(1963) Tovarich

Original Broadway Cast Of 'Tovarich'

... read moreThe 1963 Broadway musical Tovarich, concerning the adventures of a married couple who were former members of the Russian royalty in Paris in the 1930s, was based on Jacques Deval's successful play of the same name. Its chief asset was obvious: It represented the musical comedy debut of British film...

43′:47″ 16 Songs

1
Overture
Original Broadway Cast Of 'Tovarich'
3:07
2
I Go To Bed
Original Broadway Cast Of 'Tovarich'
2:58
3
The Only One
Original Broadway Cast Of 'Tovarich'
1:31
4
Nitchevo
Original Broadway Cast Of 'Tovarich'
5:08
5
Stuck With Each Other
Original Broadway Cast Of 'Tovarich'
2:11
6
Say You'll Stay
Original Broadway Cast Of 'Tovarich'
1:59
7
You Love Me
Original Broadway Cast Of 'Tovarich'
1:56
8
A Small Cartel
Original Broadway Cast Of 'Tovarich'
4:08
9
Wilkes-Barre, Pa
Original Broadway Cast Of 'Tovarich'
2:22
10
No! No! No!
Original Broadway Cast Of 'Tovarich'
2:47
11
That Face
Original Broadway Cast Of 'Tovarich'
1:43
12
Uh-Oh!
Original Broadway Cast Of 'Tovarich'
2:33
13
I Know The Feeling
Original Broadway Cast Of 'Tovarich'
3:15
14
It Used To Be
Original Broadway Cast Of 'Tovarich'
2:55
15
All For You
Original Broadway Cast Of 'Tovarich'
2:35
16
Make A Friend
Original Broadway Cast Of 'Tovarich'
2:39
Released 01 January 1963, ℗ 1963 Capitol Records, LLC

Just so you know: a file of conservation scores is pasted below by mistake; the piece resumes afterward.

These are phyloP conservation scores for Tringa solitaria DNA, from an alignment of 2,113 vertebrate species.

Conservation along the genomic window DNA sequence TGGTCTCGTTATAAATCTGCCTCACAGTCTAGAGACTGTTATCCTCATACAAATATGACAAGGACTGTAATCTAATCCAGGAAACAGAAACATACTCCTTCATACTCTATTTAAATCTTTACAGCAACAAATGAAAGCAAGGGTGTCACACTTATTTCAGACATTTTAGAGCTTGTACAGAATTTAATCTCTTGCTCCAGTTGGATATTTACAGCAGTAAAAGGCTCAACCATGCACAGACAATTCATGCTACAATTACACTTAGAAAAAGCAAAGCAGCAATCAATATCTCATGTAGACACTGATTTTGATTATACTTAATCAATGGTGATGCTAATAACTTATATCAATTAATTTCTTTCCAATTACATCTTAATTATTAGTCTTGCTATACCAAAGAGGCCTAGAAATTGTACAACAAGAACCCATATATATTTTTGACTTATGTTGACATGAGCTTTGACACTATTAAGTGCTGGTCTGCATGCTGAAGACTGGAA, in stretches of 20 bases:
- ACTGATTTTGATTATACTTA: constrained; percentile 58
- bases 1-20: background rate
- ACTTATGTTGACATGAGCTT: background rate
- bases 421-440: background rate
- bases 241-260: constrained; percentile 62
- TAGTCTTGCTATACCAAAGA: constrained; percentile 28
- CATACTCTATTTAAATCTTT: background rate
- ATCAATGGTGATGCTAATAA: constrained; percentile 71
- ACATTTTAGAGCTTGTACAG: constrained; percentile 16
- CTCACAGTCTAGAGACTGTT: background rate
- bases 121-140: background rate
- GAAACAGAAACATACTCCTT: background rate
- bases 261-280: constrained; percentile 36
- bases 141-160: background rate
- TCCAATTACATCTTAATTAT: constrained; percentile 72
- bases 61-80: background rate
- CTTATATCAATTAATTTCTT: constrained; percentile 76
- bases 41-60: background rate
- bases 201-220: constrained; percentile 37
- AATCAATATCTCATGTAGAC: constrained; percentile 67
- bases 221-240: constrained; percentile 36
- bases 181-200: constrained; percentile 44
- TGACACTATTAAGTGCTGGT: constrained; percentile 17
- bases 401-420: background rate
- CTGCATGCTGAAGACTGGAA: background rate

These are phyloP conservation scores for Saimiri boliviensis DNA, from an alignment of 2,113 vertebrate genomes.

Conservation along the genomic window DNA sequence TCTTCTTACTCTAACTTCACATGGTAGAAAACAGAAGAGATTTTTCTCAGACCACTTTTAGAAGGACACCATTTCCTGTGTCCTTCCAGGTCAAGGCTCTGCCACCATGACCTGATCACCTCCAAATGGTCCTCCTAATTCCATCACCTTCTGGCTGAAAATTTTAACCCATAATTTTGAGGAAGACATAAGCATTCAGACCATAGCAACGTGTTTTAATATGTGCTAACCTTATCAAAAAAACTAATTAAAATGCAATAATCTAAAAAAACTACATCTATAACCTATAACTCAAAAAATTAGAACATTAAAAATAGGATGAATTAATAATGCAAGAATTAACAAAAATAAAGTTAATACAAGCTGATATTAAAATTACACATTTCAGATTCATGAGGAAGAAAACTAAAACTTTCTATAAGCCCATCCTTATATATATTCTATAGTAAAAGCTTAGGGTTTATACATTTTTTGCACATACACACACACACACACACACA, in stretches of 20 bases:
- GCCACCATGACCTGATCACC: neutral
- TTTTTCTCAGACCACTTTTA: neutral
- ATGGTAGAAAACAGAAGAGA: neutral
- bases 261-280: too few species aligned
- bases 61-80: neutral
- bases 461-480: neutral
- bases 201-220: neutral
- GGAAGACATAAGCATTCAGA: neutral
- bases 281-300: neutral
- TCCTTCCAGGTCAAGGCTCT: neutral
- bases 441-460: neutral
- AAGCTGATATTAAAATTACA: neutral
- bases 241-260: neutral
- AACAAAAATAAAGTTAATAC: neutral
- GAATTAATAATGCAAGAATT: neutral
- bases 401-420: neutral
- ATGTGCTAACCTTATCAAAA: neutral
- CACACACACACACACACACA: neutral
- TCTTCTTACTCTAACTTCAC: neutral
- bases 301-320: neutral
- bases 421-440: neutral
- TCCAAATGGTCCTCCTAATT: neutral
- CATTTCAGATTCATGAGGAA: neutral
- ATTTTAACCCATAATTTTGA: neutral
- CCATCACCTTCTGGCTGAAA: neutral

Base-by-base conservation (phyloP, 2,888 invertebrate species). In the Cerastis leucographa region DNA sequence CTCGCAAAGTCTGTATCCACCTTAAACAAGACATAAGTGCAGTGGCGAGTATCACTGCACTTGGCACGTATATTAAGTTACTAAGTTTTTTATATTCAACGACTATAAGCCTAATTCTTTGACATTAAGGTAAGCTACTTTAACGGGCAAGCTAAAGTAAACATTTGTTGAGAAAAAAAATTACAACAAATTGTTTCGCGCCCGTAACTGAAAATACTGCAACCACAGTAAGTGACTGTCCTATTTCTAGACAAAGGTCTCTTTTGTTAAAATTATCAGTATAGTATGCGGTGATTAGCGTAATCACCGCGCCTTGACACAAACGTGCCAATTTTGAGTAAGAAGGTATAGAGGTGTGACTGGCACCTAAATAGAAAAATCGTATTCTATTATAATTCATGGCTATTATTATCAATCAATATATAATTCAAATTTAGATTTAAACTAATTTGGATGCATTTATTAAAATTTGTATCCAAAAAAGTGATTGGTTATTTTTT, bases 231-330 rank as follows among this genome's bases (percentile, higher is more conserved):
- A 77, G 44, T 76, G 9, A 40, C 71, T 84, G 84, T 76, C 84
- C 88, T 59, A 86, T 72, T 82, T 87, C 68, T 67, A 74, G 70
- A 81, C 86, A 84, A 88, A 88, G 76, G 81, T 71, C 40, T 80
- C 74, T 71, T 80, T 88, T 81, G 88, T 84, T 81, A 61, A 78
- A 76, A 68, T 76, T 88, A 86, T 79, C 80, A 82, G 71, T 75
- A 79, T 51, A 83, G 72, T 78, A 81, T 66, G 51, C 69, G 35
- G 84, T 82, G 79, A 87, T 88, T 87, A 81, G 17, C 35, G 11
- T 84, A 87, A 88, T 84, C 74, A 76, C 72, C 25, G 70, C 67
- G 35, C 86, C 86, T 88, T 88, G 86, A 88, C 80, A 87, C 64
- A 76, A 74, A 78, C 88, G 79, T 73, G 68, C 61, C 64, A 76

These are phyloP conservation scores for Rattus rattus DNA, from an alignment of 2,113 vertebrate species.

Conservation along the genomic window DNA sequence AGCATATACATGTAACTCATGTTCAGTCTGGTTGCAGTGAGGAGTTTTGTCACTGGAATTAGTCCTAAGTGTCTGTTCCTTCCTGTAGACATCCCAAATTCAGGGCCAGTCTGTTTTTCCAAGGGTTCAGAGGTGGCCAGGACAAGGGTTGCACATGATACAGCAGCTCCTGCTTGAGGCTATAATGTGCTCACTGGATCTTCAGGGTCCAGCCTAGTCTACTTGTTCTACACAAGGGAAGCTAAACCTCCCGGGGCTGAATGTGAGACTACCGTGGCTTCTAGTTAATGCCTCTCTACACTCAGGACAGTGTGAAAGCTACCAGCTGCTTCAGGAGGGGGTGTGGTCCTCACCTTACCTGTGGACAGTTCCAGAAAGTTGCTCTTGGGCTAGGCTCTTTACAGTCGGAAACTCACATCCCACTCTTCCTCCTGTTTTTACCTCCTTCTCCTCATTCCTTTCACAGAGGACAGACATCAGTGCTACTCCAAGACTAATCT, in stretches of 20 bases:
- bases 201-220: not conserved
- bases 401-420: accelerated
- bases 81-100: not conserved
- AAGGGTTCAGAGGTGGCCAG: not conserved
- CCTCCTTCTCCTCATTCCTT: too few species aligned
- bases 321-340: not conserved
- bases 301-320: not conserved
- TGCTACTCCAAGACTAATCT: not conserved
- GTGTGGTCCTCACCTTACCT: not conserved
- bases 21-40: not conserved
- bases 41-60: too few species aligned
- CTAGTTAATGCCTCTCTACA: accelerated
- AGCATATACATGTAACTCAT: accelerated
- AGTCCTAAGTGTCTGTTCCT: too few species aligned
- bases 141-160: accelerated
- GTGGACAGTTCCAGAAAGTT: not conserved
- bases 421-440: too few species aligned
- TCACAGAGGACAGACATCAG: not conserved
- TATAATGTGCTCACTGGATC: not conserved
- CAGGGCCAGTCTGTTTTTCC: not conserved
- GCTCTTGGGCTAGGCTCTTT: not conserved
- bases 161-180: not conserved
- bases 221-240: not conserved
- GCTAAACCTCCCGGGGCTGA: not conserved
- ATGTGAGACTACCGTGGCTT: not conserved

Review

The 1963 Broadway musical Tovarich, concerning the adventures of a married couple who were former members of the Russian royalty in Paris in the 1930s, was based on Jacques Deval's successful play of the same name. Its chief asset was obvious: It represented the musical comedy debut of British film star and stage actress Vivien Leigh, still best known as Scarlett O'Hara in Gone With the Wind. Leigh's co-star was another piece of stunt casting, French film actor Jean Pierre Aumont, who unsurprisingly made his way through the proceedings with a French rather than a Russian accent. (Not that this was necessarily inauthentic; the Russian aristocracy tended to speak French instead of Russian.) The show was bedeviled by a newspaper strike that prevented the generally favorable critical notices from reaching the public when it opened on March 18, 1963, but because of Leigh (who won a Tony Award in its only nomination), it managed to run six months and generate a Top 100 cast album that spent nearly three months in the charts. On disc, what one notices more than the star, who has two solos ("The Only One" and "I Know the Feeling") and three duets ("You Love Me," "Wilkes-Barre, PA," and "All for You"), is the score itself, written by pop composer Lee Pockriss (whose hits included "Catch a Falling Star" and "The Itsy Bitsy Teenie Weenie Yellow Polka Dot Bikini") and lyricist Anne Croswell, a relatively inexperienced duo. The influence of Lerner & Loewe is apparent, not to mention Stephen Sondheim on the attempted witticisms in "It Used to Be." The result often sounds second-hand, just as Aumont often seems to be channeling Maurice Chevalier. Leigh (who sings adequately with a Russian accent) is fine, but not enough to carry the show, at least on record. ~ William Ruhlmann